The lowball estimates have less to do with how many additionla troops would actually be effective than they do with providing pre-emptive cover for how many Bush actually sends. As in: "Good! He's sending as many as we suggested! See? He really does know how to turn things around in Iraq - um, Baghdad!"

Now that the raw troop total Bush intends to send is down to 21,500 - and the actual fighting complement some lesser number than that - the RW commentariat is in a bit of a dilemma. Either it revises its numbers downward yet again, without any explanation of why the "absolute minimum" dropped another significant percentage... or it denounces the latest effort as too little, too late. Wonder which way most of them will go?

Posted by: CaseyL at January 14, 2007 05:54 PM | Permalink to this comment Permalink

Hi Greg,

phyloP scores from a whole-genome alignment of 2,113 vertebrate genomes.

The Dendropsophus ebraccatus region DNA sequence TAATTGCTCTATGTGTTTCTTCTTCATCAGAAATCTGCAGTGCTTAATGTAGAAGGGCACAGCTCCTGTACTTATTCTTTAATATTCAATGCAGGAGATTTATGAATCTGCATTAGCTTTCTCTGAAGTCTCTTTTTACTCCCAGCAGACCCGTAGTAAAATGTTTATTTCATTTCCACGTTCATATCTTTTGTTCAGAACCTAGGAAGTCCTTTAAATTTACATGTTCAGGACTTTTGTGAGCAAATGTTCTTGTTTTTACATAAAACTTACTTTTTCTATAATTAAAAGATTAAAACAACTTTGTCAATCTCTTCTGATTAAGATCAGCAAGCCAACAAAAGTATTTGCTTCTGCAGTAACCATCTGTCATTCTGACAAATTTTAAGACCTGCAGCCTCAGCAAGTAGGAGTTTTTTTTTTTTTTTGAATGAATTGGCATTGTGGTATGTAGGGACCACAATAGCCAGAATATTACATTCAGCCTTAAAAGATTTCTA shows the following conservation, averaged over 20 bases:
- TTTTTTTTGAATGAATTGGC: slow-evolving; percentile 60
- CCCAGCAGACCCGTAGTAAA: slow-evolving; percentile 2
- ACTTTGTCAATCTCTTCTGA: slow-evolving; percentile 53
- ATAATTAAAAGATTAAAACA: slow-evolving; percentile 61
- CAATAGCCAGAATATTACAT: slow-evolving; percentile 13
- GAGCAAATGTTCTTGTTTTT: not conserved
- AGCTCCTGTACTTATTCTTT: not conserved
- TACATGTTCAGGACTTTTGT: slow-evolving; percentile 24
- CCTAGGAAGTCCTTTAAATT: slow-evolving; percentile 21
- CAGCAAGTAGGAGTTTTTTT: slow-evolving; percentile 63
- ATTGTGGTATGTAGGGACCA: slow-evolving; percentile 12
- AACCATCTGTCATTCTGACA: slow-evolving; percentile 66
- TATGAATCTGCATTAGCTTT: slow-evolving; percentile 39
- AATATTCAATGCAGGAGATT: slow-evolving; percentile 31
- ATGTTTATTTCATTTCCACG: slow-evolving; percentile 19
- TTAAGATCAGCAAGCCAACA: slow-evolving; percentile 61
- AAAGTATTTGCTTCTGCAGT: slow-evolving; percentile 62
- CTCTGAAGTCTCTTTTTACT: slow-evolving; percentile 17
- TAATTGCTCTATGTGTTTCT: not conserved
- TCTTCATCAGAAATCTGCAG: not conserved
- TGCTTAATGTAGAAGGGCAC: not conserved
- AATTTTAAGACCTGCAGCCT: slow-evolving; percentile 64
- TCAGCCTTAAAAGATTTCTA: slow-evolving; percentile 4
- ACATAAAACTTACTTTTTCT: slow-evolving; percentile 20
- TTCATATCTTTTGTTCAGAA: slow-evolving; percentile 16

I think the salient point is that Kagan wouldn't commit to anything, because like newspaper editorial writers this is not an exercise in accountable policy formulation, but rather an exercise in selling a brand (AEI), and creating space for the administration to conduct whatever it wishes to do. For Kagan to answer your query would take away the power of his perch at AEI - namely the ability to (when the 'surge' fails) then criticise the administration for not implimenting the policy properly. AEI and Kagan's career will live on, the administration has a definitive shelf-life. The Iraqi people, coalition forces and the president's (ahem) legacy are not Kagan's concern (though I'm sure he'll write a sufficiently positive review of the administration 'on-the-whole' in the years ahead).